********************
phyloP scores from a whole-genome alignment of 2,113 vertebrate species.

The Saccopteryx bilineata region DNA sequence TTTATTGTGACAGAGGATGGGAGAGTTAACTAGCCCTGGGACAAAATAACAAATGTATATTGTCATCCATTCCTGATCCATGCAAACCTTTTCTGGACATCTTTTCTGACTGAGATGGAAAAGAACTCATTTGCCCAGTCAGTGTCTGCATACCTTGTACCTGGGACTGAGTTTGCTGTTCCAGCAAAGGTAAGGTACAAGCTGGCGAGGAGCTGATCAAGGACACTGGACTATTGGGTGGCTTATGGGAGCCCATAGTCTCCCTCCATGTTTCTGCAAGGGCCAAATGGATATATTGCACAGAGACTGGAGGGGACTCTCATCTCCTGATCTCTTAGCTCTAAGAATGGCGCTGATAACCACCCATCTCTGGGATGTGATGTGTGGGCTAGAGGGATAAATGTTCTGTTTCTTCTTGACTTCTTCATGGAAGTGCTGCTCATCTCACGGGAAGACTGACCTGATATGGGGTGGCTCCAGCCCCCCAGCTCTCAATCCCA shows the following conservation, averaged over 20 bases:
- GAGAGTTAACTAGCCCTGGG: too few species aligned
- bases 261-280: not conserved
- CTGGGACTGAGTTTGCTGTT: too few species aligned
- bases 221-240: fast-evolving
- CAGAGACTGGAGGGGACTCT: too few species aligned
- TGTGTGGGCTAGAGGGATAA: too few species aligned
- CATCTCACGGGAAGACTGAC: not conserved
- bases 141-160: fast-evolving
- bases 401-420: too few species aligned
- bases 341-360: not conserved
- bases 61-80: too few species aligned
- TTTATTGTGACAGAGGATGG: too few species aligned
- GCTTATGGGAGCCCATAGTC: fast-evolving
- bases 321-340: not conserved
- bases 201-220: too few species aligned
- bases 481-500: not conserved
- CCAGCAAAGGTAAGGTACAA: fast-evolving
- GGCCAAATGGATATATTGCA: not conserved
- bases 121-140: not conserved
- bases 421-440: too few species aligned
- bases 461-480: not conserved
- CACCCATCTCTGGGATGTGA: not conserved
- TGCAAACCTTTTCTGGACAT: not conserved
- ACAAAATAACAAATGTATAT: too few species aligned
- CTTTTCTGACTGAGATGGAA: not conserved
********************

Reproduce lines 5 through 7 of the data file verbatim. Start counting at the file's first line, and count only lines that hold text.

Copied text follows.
- CTGGGACTGAGTTTGCTGTT: too few species aligned
- bases 221-240: fast-evolving
- CAGAGACTGGAGGGGACTCT: too few species aligned